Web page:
I’ve always been one of the first fans to shout about Ben‘s health being what will determine if the Steeler season is successful or not. I’ve always felt if the Steelers lose Rothlisberger for the year, the season is basically a wash. Although the numbers don’t support it, it is still a very important factor. But it’s the unmeasurable things that really push the Steelers toward success. Teamwork. Balance. Camaraderie. Confidence. Ironically, many of these are things the team could develop to “overcome adversity” in seasons when Ben misses a stretch of games.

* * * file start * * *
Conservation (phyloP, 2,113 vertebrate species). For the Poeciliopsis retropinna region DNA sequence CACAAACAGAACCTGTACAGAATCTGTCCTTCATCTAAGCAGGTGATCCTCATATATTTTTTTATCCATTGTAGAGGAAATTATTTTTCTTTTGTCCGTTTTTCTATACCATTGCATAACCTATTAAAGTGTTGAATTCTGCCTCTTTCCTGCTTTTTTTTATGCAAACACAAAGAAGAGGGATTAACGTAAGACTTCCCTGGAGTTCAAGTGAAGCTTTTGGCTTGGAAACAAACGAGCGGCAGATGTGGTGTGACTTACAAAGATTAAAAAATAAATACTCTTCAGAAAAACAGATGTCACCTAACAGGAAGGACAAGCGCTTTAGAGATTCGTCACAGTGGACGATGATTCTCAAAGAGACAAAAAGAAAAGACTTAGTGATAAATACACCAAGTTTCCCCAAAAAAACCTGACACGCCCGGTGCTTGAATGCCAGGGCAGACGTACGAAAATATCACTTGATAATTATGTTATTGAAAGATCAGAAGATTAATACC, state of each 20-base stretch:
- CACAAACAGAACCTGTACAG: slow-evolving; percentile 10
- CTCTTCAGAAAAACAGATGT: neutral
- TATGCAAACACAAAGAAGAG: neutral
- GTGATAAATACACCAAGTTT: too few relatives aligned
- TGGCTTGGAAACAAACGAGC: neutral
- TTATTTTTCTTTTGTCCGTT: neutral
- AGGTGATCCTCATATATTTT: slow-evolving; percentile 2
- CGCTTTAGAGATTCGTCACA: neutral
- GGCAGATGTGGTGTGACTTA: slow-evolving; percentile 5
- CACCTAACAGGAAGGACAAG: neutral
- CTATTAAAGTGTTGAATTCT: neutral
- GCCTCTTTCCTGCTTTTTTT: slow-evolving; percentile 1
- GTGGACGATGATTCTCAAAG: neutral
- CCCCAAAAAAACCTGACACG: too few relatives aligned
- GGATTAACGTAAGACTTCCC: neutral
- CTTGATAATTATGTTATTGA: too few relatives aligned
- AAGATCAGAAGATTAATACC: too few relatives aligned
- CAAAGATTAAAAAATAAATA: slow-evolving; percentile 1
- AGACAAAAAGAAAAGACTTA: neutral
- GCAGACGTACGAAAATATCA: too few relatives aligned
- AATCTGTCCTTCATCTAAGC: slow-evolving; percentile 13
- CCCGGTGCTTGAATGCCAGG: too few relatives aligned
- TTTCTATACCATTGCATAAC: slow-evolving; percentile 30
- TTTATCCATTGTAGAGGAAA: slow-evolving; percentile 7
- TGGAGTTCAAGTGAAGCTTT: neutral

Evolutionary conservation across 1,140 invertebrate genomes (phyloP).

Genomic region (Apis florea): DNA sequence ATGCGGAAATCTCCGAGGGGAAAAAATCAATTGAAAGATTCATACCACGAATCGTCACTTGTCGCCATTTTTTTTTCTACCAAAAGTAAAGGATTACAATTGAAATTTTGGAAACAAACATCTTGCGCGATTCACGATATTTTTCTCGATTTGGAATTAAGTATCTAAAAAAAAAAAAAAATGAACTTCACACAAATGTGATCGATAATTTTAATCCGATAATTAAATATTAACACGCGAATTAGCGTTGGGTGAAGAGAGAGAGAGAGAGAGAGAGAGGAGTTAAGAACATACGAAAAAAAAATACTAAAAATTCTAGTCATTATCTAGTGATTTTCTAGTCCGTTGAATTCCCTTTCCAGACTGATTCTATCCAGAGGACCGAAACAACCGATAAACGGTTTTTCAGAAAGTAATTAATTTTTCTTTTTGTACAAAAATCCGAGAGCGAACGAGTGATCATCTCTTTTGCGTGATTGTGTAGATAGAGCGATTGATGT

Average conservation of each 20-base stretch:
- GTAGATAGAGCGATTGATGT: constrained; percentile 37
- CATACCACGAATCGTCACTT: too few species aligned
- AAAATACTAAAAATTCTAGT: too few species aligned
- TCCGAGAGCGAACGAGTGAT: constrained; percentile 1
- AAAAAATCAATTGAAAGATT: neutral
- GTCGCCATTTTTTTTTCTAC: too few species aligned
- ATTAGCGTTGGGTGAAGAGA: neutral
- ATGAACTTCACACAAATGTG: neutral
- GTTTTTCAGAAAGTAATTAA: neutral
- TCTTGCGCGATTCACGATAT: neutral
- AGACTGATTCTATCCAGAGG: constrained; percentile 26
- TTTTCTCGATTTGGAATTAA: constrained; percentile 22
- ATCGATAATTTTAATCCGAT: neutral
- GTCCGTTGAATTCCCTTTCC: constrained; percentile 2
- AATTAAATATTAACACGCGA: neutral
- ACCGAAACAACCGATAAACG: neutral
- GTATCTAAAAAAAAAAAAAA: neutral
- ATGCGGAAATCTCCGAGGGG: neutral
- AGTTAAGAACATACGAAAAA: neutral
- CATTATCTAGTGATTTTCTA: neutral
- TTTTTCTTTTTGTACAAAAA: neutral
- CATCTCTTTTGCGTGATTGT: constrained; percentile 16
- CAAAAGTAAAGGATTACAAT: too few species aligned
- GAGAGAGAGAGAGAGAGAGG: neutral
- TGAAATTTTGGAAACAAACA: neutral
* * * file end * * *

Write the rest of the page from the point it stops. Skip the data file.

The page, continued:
Ben Roethlisberger can put up record-setting numbers every year for the rest of his career, but until the Steelers can have success with the unmeasurables, the statistics are not going to paint a good playoff picture.